I needed to test the process so I spent a few weekends before the event trying a couple of sketchbooks and tool options. I found the A6 Moleskine concertina book fitted easily into my riding shorts, and the concertina pages lent themselves nicely to creating a sketch narrative – I hoped this would make a more engaging read for someone if the days sketches proceeded in the order they were created, telling a story as the days progressed. My plan to use a fude nib fountain pen went out the window, replaced by a 3.0 Artline calligraphy pen, when I realised that fiddling with ink refills on the road would be messy and potentially disastrous. I would take my tiny Cotman watercolour kit and water brush in case I had time to add colour to the day's sketches at night.



Day 1. 
So here we are, the Kopiko Aotearoa start line! Things suddenly 'got real' in the last week or so and I feel like it's been a mad rush to get here – and it almost didn't happen with Auckland coming out of a week of lock-down just in time for me to leave. We're starting at the Cape Egmont lighthouse, It's 6am on the western-most extremity of the North Island, it's dark but you can still see and hear the Tasman Sea waves crashing on the rocks below. Ian and I were riding west to east, and at sunrise the west to east riders would be starting at the East Cape lighthouse on the other side of the country (about 20 minutes earlier than us and the first place in the world to see the new day). 

I heard around 300 people would be taking part in the event and the starts were staggered over 3 weekends, with up to 50 leaving each Saturday and Sunday from both starting points. My plan was to create a sketch reportage of the ride across the country, so I bashed out a 5 minute sketch with cold fingers as the sun started to rise above spectacular Mt Taranaki and the historic lighthouse. 

A small, particularly un-chatty bunch of riders waited at the road end. The event is not a race, yet the other riders take off like it most definitely is! This could be a long, lonely 1,100km ride I thought to myself!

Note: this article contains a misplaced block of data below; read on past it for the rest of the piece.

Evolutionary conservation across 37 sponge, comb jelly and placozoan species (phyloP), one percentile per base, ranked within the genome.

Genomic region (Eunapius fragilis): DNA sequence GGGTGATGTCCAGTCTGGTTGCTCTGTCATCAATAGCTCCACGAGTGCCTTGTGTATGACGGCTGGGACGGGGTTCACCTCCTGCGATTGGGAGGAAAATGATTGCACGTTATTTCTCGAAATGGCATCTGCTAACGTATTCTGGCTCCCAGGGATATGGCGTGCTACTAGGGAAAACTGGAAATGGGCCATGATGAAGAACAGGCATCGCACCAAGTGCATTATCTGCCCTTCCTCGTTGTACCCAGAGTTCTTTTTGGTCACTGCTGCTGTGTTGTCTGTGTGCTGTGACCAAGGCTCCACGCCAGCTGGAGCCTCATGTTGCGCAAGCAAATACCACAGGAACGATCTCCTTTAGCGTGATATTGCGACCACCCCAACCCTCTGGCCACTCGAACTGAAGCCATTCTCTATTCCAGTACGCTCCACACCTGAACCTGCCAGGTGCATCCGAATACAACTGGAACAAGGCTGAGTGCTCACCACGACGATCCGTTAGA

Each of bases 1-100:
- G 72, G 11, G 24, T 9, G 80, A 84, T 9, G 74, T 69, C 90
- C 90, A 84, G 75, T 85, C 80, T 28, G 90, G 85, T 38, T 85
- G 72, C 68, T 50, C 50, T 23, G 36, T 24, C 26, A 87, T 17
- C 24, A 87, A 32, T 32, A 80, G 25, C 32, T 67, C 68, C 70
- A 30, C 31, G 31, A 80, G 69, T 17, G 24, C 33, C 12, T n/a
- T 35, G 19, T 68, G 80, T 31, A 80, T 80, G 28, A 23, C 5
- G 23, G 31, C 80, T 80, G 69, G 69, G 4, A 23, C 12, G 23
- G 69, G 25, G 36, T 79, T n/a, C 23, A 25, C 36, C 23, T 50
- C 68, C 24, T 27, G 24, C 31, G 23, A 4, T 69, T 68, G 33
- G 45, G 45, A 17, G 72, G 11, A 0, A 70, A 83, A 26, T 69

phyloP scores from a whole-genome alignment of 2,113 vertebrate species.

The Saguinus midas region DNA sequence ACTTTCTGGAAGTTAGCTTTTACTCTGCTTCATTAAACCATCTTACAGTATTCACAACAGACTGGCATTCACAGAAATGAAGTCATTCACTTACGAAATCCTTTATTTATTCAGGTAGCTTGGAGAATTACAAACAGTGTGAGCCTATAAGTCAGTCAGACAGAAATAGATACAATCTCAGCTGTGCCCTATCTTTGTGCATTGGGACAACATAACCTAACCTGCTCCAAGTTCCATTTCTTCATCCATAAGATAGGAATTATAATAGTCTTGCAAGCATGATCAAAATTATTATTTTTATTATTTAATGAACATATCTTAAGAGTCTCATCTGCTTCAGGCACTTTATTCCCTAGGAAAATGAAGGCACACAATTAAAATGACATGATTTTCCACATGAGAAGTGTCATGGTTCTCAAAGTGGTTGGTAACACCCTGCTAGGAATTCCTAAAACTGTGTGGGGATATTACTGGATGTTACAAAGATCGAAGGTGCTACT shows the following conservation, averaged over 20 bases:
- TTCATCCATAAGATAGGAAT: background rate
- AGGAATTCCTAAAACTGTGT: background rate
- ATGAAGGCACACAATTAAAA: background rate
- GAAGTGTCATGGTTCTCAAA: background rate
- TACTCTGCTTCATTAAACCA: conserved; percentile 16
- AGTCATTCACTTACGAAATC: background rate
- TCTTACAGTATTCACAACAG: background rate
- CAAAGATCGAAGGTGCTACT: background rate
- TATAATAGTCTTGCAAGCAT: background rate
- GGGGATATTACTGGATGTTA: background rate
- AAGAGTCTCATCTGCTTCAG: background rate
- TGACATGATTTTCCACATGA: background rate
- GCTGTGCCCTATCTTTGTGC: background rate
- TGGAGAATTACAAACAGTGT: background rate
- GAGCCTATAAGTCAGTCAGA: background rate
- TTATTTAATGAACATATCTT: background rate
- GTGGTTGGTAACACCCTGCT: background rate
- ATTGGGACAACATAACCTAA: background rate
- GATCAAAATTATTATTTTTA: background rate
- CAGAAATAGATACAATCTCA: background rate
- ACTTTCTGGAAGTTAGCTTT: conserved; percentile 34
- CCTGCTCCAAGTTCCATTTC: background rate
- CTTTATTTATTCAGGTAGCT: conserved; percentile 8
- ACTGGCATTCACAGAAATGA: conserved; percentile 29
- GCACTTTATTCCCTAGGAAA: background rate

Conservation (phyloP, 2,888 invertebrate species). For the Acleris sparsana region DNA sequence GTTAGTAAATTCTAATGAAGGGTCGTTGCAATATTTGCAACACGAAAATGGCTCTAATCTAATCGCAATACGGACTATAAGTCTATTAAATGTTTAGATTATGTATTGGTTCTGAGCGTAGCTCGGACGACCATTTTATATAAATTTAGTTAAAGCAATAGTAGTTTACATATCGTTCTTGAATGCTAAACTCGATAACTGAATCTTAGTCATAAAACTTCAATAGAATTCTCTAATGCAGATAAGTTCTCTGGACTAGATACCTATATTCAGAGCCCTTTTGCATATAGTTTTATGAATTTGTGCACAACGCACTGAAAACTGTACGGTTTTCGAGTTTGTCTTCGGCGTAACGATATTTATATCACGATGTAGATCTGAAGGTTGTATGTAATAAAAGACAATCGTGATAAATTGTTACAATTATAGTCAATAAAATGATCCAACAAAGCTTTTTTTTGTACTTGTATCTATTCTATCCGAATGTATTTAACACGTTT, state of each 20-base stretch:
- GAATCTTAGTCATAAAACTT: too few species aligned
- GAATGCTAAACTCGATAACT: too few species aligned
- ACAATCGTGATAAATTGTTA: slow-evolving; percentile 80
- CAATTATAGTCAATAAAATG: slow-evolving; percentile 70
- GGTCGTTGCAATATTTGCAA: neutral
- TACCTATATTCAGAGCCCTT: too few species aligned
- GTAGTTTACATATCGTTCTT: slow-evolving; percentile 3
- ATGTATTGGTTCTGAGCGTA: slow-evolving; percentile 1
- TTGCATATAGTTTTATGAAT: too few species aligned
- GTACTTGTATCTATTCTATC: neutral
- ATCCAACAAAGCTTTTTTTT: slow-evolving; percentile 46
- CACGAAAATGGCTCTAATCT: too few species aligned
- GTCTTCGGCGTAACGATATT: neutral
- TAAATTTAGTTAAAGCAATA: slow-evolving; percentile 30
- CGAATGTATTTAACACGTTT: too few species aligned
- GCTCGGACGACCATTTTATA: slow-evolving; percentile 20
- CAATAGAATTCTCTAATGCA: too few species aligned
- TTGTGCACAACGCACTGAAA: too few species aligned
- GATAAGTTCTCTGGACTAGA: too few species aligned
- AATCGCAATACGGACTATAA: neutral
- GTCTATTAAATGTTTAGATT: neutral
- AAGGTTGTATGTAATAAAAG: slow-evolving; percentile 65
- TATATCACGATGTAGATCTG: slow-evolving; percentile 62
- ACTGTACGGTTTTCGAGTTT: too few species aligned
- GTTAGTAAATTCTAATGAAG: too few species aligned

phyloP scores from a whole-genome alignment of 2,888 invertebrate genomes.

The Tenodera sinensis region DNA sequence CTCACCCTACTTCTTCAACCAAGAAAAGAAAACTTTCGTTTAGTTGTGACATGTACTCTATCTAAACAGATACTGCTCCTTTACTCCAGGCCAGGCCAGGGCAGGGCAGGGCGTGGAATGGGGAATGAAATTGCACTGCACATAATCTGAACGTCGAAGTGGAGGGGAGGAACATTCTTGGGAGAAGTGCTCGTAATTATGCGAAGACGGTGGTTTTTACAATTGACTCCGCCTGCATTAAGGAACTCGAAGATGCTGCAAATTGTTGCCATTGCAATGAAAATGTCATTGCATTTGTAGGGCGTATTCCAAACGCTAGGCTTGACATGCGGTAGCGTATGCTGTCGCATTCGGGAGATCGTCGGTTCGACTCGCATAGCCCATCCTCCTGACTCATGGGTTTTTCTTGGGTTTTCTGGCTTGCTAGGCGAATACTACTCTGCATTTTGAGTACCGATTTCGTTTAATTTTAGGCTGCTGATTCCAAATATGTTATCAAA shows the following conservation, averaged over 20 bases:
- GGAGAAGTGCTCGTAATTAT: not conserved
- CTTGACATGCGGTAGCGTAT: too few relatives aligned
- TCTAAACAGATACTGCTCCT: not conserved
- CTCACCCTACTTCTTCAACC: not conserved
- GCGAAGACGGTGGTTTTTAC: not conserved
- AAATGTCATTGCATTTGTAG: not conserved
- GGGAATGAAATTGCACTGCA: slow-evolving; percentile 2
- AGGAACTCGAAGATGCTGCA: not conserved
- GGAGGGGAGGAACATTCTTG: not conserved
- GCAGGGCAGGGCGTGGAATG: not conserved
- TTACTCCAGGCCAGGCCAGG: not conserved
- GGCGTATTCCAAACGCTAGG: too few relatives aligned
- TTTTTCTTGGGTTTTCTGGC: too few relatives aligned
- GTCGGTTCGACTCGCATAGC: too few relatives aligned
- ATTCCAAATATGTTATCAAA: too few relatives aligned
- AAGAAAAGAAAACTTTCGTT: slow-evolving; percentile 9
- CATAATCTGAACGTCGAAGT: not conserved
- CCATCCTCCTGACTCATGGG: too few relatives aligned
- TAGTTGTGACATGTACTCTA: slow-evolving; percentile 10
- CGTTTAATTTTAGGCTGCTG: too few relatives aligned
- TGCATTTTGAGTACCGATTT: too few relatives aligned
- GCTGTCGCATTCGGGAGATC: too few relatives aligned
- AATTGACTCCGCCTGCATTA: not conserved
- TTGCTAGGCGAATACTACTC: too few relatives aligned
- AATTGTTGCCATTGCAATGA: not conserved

I needn’t have worried though as we met so many friendly cyclists and locals along the way it didn’t matter. The day took us straight up the side of the mountain, past Parihaka (site of the infamous 1881 raid on the pacifist māori community), and winding over the densely bushed Pukeiti saddle. Then down to New Plymouth, riding this cool trail along a stream that drops you off at the beach front. Organisers the Kennett brothers have designed a superb course for us on this event, we're riding every kind of trail you can imagine, secondary tarseal, gravel road, 4 wheel drive road, single track and footpaths - usually waaaay longer than taking the main road but also waaaaay more interesting. 

We meet fellow sketcher Brian Gnyp and he steers us to the tasty Federal Cafe for breakfast. I get to see Brian’s excellent sketches in the flesh for the first time (much more finely detailed than I realised!) over an enormous breakfast, then, back on the bikes he guides us out past instagram favourite Te Rewarewa bridge to Bell block where we leave Brian and head inland. 

We finish the day about 12 hours and 110km later at Pukeho Domain, a tiny rural community paddock which surprisingly, has a swimming pool. Great to have a swim on such a long, hot day of riding! The swim was fantastic but both legs cramped up and I must have looked very odd hobbling around the pool painfully in wet cycle shorts. We meet a couple of west to east riders (they’d started the weekend before) and a lady who was walking the Kopiko – now that is a long walk!

Read Day 2 here